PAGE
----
Re: Please explain this info I got about NVDA!
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Thanks again for all of your time and effort for us NVDA users. Wi will miss your voice, but ever so glad that you are taking time away. Good luck in those other parts of your life.
Dr. Rick Ely
TVI, Vision Consultant
451 Rocky Hill Road
Florence, MA 01062
From: email@example.com [mailto:firstname.lastname@example.org] On Behalf Of Joseph Lee
Sent: Friday, February 2, 2018 10:20 AM
Subject: Re: [nvda] Please explain this info I got about NVDA!
Important note: this will be my last post on this forum for a while, as I’m desperate to take a break from everything NVDA for a while (except for translations). Besides that:
If I understand her argument, your friend prefers the core functions of NVDA to be written in C++, and let others build things on top via Python and other languages. This is called “language binding”, and this is precisely how wxPython is written: C++ core with python bindings.
In case of NVDA, yes, the primary language in use is Python, but some parts (notably features that require speed) are written in C++. It is arranged that way because Python allows rapid development, but the cost, as she points out, is long-term viability in terms of maintenance.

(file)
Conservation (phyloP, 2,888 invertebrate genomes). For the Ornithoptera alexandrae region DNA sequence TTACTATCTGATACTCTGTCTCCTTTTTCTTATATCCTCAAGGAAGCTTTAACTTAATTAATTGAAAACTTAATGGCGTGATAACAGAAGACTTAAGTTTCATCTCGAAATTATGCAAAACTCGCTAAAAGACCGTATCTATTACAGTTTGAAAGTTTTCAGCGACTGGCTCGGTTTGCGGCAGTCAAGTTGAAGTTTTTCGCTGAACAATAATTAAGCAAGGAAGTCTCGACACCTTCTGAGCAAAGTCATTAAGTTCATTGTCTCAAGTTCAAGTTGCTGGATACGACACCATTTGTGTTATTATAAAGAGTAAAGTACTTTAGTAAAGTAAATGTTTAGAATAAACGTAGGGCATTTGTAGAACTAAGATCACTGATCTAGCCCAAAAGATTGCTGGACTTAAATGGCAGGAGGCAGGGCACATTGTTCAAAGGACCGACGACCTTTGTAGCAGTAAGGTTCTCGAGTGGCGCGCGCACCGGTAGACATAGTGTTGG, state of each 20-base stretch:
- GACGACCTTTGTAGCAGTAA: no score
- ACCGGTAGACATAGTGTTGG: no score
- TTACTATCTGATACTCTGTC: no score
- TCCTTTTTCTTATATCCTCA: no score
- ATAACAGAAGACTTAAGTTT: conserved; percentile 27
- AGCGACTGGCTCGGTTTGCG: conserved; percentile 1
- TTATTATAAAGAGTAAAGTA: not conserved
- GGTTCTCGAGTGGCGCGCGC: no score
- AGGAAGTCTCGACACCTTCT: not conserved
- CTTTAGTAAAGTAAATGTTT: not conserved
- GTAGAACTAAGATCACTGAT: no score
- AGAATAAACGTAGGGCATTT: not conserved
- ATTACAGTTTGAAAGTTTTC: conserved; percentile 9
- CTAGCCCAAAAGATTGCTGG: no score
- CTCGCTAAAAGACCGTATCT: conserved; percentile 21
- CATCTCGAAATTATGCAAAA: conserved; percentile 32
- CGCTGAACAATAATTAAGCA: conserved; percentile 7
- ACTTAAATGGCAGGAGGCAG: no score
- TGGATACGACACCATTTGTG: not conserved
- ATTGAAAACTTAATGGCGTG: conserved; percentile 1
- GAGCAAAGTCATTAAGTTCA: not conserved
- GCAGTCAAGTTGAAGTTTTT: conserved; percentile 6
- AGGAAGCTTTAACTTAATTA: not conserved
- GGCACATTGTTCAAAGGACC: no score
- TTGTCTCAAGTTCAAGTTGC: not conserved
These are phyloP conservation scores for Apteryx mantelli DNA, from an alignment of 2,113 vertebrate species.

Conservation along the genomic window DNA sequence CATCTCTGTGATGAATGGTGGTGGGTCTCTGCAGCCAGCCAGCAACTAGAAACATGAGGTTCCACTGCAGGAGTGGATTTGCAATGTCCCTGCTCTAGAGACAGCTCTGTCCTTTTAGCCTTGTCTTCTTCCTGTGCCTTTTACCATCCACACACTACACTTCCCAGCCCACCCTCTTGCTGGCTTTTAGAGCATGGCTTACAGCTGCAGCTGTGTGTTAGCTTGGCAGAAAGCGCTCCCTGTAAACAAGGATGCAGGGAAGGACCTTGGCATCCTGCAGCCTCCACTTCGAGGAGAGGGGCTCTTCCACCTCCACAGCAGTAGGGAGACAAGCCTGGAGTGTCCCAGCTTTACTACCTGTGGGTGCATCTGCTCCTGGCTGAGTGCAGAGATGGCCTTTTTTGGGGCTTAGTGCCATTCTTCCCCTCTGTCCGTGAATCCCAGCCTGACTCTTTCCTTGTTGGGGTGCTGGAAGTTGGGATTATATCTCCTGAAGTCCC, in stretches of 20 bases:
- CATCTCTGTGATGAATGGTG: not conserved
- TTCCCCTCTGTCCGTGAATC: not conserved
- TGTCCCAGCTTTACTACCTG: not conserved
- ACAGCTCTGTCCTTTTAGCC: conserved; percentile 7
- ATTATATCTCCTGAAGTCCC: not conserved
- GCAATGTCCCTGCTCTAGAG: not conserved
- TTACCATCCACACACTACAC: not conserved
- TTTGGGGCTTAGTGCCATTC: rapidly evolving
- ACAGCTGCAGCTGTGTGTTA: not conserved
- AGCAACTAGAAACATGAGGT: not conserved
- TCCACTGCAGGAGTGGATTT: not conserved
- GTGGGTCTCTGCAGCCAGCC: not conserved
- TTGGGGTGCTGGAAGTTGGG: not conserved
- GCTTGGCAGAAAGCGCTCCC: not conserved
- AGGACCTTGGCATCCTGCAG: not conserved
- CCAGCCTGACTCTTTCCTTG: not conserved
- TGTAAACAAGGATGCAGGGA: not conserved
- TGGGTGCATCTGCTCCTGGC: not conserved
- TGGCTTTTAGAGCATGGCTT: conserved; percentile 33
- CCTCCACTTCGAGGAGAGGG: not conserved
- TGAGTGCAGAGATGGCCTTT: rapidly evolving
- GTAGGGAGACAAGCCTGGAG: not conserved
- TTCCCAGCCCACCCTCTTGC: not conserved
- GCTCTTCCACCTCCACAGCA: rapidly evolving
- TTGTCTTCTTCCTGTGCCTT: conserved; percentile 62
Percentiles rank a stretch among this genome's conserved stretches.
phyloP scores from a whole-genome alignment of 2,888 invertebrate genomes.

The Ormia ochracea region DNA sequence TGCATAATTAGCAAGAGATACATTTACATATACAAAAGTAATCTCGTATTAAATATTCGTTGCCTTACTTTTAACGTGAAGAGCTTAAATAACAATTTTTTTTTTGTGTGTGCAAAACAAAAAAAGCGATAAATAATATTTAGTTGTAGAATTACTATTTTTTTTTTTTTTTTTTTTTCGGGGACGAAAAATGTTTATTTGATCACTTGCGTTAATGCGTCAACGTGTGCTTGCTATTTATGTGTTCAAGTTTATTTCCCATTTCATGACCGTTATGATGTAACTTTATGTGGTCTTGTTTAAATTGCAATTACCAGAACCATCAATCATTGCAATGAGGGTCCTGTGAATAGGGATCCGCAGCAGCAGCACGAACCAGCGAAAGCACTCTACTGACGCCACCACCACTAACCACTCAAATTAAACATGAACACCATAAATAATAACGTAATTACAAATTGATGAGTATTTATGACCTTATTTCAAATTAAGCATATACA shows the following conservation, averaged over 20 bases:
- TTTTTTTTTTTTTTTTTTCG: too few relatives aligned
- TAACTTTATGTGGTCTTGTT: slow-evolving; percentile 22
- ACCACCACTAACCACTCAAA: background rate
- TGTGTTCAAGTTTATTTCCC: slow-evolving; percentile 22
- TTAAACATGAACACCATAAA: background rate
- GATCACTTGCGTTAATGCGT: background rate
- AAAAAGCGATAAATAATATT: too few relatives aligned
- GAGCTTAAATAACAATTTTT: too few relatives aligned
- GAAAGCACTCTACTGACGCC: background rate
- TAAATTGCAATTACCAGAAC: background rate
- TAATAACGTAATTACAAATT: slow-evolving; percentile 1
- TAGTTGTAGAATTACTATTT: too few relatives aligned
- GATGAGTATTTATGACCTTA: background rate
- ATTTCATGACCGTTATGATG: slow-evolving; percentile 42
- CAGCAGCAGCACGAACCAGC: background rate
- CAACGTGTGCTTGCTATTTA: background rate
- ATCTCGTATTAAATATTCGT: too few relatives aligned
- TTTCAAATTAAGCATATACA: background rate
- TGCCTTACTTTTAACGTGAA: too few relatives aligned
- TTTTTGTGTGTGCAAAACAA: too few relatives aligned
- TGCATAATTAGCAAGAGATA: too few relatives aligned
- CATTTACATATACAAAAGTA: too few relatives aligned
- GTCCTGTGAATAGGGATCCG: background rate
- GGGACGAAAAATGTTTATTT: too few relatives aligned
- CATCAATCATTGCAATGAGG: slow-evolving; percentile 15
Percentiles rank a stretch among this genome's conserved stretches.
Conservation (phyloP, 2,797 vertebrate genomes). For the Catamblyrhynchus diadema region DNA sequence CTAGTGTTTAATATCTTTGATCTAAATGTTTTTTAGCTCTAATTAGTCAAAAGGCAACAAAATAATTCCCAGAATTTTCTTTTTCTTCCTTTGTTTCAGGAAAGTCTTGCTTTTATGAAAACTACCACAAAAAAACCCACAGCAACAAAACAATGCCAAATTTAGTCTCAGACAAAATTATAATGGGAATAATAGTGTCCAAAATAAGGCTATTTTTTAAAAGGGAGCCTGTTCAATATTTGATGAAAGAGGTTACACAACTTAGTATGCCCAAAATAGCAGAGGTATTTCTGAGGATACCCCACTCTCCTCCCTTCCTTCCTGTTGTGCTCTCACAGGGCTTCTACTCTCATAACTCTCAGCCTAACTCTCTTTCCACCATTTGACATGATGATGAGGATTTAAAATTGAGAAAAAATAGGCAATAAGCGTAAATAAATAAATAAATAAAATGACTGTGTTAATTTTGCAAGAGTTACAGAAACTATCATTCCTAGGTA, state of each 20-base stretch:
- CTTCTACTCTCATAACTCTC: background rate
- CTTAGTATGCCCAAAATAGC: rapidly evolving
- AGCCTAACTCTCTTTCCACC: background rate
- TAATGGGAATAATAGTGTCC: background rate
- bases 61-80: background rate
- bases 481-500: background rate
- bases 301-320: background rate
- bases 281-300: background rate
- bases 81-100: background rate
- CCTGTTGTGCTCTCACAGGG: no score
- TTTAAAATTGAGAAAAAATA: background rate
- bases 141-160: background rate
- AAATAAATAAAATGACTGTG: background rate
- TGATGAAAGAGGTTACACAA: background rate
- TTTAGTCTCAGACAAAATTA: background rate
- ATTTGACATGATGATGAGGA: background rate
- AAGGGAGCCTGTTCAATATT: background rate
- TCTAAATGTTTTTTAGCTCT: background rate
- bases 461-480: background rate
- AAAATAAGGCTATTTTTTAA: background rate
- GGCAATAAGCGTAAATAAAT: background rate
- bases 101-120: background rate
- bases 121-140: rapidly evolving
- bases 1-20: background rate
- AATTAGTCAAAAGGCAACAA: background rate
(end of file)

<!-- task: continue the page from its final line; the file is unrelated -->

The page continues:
As for upgrading to Python 3: we’re getting there. A crucial dependency has just been satisfied, so it’ll be matter of time before the upgrade can commence.
As for your friend: please have her email me with any questions, as well as have her CC info@... for further details. Or you can ask your friend to join nvda-devel mailing list.
I was talking to a friend on Facebook. She is a programmer. This went over my head. We were talking about python and NVDA. I will put right below what she said, so you can comment on it, because this is so over my head! She really wants to get involved with the NVDA project.
Here is what she said.
I am a fan of Python as a primary language for a system. Something like NVDA should have a C++ core with language-of-choice wrappers. Python is having trouble evolving without completely changing the language, which leaves the risk of building a future of dead, legacy libraries quite high. It reminds me of what happened to FORTRAN. Moreover, Python is joy well suited to continually running, closed loops services like NVDA would be.
Please explain all of this, and I hope it makes sense to you what she is saying.
She is really interested in NVDA being a programmer herself.
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